[2.] It may be considered with respect unto the federal transactions between the Father and Son concerning the accomplishment of this counsel of his will. What these were, wherein they did consist, I have declared at large in my exercitations. Neither do I call this the covenant of grace absolutely, nor is it so called in the Scripture: but it is that wherein it had its establishment, as unto all the ways, means, and ends of its accomplishment; and by it were all things so disposed, as that it might be effectual unto the glory of the wisdom, grace, righteousness, and power of God. Wherefore the covenant of grace could not be procured by any means or cause but that which was the cause of this covenant of the mediator, or of God the Father with the Son as undertaking the work of mediation. And as this is nowhere ascribed unto the death of Christ in the Scripture, so to assert it is contrary unto all spiritual reason and understanding. Who can conceive that Christ, by his death, should procure the agreement between God and him that he should die?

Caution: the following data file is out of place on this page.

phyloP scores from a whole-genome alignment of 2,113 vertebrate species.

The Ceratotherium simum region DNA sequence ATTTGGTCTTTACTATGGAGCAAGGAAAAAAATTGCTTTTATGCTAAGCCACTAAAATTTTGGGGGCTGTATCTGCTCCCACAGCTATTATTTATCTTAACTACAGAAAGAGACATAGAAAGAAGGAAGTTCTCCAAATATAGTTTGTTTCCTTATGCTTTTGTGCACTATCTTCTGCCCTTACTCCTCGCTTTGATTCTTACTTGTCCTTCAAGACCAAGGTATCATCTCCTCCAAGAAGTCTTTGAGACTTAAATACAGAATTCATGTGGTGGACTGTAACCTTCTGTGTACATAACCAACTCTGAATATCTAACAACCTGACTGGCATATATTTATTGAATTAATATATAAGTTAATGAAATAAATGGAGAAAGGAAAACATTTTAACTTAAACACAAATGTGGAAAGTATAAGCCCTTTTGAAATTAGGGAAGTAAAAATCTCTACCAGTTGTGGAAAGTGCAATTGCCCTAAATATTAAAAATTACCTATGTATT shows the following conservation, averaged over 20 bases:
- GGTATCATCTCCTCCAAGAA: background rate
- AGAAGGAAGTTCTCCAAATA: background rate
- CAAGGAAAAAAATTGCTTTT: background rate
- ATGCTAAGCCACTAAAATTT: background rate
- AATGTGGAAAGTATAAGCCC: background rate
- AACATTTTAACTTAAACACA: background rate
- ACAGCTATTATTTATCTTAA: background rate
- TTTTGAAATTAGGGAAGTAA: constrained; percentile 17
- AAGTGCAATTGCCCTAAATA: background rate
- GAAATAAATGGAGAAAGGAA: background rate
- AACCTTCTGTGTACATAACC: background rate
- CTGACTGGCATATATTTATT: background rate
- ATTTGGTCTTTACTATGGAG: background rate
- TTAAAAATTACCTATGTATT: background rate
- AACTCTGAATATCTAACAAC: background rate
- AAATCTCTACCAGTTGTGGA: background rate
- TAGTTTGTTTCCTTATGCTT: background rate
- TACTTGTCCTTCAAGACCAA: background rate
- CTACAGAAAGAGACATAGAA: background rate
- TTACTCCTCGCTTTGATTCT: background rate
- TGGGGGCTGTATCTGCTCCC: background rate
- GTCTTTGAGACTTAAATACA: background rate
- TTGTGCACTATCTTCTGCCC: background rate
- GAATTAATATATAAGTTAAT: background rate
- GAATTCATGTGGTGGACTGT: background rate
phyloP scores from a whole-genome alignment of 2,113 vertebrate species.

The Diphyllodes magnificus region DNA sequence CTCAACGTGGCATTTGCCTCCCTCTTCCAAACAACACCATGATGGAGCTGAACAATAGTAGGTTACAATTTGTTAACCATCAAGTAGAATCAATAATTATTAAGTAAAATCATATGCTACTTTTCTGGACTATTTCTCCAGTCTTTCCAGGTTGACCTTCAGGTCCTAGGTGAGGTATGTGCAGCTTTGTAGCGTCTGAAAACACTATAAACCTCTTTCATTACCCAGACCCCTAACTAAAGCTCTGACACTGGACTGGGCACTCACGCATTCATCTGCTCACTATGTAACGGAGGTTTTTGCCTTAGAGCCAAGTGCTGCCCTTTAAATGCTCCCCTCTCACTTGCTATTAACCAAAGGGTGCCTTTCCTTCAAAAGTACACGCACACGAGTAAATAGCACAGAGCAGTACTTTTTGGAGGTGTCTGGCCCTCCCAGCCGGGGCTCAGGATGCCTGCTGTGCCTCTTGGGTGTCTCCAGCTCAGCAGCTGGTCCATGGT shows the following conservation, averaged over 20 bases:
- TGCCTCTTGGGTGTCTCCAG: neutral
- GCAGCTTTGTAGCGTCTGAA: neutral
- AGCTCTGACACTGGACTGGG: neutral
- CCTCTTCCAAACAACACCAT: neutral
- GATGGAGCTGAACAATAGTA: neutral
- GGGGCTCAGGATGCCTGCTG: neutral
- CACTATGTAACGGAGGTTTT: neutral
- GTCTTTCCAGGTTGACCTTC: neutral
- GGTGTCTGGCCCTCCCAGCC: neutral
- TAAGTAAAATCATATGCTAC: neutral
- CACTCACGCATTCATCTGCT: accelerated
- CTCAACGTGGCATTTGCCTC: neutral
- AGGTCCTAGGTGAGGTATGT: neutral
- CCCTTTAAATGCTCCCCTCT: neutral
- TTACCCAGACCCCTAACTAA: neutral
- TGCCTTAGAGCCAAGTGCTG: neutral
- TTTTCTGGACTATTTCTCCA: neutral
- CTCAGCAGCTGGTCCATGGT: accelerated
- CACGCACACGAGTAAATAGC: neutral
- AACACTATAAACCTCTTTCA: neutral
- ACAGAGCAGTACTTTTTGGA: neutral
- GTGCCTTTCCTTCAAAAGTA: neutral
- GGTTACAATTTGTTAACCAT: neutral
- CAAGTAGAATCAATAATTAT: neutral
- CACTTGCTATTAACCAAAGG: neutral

[3.] With respect unto the declaration of it. This you may call God’s making or establishing of it with us, if you please; though making of the covenant in the Scripture is applied only unto its execution or actual application unto persons. But this declaration of the grace of God, and the provision in the covenant of the mediator for the making of it effectual unto his glory, is most usually called the covenant of grace. And this is twofold:—